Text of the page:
In 2010, something different began to happen. South Africa experienced an about-turn with a new target to improve the lives of 400 000 households by 2014 through in situ upgrading of informal settlements.

Now the government faces the difficult task of chiselling away at the deeply entrenched problematisation and homogenisation, which has long informed largely flawed re-housing programmes. This prejudice has also blocked any investigation of the feasibility of in situ upgrading rather eviction and eradication. Perhaps it’s time to respect rather than remove those who live in informal settlements.

Marie Huchzermeyer, marie.huchzermeyer [at] wits [dot] ac [dot] za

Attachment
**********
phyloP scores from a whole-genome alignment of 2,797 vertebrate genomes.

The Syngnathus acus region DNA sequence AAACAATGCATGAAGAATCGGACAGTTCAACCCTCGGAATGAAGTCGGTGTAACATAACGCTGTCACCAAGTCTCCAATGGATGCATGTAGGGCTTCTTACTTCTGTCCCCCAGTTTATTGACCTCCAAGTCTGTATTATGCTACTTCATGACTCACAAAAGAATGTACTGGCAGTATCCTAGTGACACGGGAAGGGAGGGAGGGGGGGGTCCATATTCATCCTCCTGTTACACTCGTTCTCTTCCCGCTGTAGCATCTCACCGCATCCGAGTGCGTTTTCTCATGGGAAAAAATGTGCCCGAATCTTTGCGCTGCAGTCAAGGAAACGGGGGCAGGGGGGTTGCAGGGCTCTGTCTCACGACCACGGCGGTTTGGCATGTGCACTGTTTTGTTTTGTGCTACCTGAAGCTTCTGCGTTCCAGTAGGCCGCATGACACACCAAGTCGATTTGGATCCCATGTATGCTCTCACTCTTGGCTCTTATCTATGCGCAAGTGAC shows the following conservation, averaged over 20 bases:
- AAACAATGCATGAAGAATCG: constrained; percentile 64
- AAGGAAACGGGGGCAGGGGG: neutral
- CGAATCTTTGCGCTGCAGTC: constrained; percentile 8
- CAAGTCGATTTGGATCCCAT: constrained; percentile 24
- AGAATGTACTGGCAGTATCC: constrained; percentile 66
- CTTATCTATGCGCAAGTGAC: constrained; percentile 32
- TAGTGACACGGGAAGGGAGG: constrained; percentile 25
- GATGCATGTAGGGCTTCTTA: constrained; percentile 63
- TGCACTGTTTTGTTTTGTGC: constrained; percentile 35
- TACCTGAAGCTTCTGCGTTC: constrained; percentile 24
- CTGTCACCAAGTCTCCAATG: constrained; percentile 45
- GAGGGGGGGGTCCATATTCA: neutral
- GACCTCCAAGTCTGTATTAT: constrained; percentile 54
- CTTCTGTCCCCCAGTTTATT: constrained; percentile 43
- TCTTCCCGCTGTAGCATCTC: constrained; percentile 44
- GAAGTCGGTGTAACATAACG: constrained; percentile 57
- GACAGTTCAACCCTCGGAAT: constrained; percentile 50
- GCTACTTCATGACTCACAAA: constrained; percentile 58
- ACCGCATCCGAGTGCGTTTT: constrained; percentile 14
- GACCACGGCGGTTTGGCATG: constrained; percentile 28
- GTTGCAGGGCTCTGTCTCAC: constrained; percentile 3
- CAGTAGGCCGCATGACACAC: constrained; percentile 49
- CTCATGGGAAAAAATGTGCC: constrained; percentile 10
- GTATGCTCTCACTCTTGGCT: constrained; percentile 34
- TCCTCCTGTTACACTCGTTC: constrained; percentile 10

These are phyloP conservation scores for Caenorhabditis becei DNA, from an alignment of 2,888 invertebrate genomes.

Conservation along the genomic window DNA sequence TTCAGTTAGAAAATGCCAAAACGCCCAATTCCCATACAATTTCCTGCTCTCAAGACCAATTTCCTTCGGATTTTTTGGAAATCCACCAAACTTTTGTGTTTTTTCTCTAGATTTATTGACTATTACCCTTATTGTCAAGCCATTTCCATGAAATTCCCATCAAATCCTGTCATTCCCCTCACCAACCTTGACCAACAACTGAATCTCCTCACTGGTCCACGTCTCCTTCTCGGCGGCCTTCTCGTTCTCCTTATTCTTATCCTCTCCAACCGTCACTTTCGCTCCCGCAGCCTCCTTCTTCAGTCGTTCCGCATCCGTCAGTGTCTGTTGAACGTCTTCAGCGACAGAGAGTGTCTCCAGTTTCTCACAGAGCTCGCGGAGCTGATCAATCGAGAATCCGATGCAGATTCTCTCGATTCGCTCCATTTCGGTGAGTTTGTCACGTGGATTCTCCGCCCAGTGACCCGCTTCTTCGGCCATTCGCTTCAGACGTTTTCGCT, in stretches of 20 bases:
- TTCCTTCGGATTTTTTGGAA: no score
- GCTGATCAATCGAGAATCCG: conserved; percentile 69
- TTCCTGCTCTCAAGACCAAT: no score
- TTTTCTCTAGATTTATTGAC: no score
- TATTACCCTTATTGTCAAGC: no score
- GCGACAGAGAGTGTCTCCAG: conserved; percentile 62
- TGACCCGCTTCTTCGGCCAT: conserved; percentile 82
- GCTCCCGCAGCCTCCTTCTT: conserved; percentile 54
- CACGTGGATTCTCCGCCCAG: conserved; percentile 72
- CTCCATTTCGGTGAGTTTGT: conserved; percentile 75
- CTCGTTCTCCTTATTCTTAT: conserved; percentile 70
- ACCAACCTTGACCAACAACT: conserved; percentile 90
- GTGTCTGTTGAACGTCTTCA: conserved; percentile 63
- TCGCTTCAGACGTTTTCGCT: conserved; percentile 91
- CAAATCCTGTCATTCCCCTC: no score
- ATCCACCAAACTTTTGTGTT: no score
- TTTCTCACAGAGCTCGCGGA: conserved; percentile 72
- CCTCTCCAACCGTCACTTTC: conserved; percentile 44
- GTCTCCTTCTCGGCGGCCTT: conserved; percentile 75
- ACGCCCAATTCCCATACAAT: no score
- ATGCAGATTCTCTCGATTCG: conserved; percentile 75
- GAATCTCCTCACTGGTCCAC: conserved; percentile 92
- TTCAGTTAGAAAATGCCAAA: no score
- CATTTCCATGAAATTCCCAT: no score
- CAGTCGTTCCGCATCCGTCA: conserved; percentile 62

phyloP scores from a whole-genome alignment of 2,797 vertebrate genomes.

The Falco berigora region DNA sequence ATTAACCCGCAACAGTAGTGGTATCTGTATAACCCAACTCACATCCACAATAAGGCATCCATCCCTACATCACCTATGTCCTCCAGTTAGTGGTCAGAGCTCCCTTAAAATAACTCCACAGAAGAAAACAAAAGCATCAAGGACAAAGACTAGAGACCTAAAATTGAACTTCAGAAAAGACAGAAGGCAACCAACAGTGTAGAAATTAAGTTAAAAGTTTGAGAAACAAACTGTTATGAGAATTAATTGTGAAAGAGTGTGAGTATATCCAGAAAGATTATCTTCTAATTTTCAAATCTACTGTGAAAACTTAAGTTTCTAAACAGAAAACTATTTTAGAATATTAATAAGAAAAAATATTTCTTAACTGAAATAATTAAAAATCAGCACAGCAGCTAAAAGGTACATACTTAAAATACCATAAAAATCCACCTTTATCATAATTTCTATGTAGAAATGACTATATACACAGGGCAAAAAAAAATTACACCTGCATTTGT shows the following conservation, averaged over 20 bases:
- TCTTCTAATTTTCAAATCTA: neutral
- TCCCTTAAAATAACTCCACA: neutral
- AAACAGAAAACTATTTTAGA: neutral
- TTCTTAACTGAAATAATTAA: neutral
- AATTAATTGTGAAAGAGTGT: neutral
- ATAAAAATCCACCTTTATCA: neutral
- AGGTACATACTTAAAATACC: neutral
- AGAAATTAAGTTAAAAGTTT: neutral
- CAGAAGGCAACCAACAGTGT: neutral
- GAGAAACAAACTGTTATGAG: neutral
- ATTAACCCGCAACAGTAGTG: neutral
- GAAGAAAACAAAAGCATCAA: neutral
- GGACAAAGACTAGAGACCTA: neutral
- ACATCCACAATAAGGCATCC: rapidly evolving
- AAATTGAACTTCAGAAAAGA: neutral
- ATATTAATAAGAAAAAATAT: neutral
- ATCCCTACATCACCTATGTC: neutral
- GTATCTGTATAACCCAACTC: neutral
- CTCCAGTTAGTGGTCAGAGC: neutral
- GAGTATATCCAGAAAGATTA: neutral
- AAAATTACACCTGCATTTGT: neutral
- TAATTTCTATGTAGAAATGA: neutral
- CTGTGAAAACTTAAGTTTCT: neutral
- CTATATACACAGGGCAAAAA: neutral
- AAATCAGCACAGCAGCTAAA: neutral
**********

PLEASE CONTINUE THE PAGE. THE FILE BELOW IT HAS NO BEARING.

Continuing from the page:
This article is based on the author’s book Cities with “Slums”: From informal settlement eradication to a right to the city in Africa, University of Cape Town Press, Cape Town, 2011.

Business Day: Eradication of shacks not possible by 2014, say officials

Eradication of shacks not possible by 2014, say officials
Published: 2009/07/14 07:03:41 AM

THE Gauteng housing department has admitted that its goal of eradicating shacks by 2014 is becoming impossible to reach.

Department head Manching Monana yesterday said that for this goal to be achieved the department would have to build 200000 houses a year. She said the department provided about 64000 houses last year — exceeding its target of 58000 — and this year planned to deliver 28000 units, but this may be cut to 12000 due to budget constraints.

Department chief operations officer Mongezi Mnyani said the department needed about R4bn extra (on top of its R3,6bn budget) to provide the 200000 houses a year that were required. “We do have the capacity as all big construction companies are back at housing. They could deliver more than 350000 units a year.”